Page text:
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Five healthcare trends as observed by Gijima Technology Solutions

The South African healthcare sector needs to move fast to adopt new trends based on global standards, says Shubna Harilal, Managing Director, Gijima Technology Solutions.

Johannesburg, 03 Dec 2021
Read time 5min 50sec
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Our researchers have observed new technology trends in the healthcare space globally:

  • Decision-makers need to understand that within a robust architecture, it is important to prioritise data privacy, ethical design and continuous governance.
  • The recognition that an investment in digital twin technologies (eg, IOT, data streaming, 5G) are critical for introducing new generation of intelligence and opportunities within the healthcare environment.
  • IT landscape modernisation is becoming critical to manage costs, deliver effective healthcare services and ignite innovation.
  • The new normal, which has brought to the fore a hybrid working environment (work from home and work from the office) has forced healthcare organisations to begin looking at how new digital services and remote work can extend the healthcare organisation’s mission and fuel a competitive advantage.
  • A service integrator can be an enabler to moving beyond small-scale implementation and becoming a leading partner in shaping the healthcare of tomorrow.

In my last article, I spoke in detail about how we need to shift the paradigm in the healthcare sector. In that article, I referred to the need for an integrated healthcare management system, which is underpinned by data analytics and systems integration which is becoming more important than ever.

To transform the South African healthcare industry into a modernised ecosystem that has the capability of providing equitable healthcare services across the spectrum, it is important to study global trends that can be used as case studies to enable the South African healthcare industry to evolve and achieve world-class standards? If we are to shift the paradigm in the healthcare space and digitise the sector – both private and public – to serve the healthcare consumers and stakeholders better, we need to look at the advancement in healthcare technology. Gijima, as a leading local ICT provider with breakthroughs in the provision of healthcare integrated management solutions, has been conducting a study looking at emerging healthcare technology trends that could positively impact the healthcare industry in South Africa. So, what trends have we observed?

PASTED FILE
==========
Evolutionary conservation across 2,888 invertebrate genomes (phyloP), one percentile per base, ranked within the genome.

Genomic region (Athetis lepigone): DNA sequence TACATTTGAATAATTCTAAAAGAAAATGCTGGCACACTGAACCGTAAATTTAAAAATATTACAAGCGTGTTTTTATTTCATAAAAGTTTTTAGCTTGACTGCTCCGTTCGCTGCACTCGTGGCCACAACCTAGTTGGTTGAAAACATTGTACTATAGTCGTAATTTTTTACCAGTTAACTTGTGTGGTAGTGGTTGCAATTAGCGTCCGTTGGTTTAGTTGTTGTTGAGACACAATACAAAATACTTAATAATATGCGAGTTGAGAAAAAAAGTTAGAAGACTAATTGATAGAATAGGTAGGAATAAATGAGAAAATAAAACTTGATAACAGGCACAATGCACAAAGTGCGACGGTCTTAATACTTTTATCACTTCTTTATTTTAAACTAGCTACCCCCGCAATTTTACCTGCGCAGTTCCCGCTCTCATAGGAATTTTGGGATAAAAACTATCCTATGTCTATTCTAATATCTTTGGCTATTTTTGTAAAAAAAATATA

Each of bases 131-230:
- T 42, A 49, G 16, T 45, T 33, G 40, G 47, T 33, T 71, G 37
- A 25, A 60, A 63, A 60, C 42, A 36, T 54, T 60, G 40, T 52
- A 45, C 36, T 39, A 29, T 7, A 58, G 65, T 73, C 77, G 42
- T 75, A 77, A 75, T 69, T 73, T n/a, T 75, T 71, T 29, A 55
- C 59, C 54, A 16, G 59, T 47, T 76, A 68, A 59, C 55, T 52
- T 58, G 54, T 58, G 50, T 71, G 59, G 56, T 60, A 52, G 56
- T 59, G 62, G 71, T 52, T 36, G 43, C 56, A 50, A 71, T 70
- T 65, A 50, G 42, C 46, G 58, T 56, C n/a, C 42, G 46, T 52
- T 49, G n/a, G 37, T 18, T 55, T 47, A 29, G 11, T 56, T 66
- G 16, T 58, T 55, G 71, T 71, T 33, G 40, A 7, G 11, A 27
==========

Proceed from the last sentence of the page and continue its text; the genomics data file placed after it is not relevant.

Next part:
1. Deployment of a robust, agile architecture stack

The prioritisation of deploying a robust, agile architecture is key to establishing a solid foundation to enable digital transformation. Healthcare decision-makers must recognise that how the technology stack is built will have an impact on the speed, scale and flexibility in the provision of healthcare services. Within a robust architecture, it is important to prioritise data privacy, ethical design and continuous governance.

2. Recognising the power of intelligent, digital twins

Supply chain and facility capacity breakdowns due to the COVID-19 pandemic spurred the rapid adoption of digital twins that can monitor, simulate and streamline data from various devices. Growing investments in digital twin technologies (eg, IOT, data streaming, 5G) are introducing a new generation of intelligence and opportunities. With the power of the mirrored world, healthcare leaders are connecting massive networks of intelligent digital twins to create living models of facilities, supply chains, medical products, surgical tools, body parts and organs. Digital twins provide answers to key questions that will soon be essential to every healthcare enterprise’s digital strategy.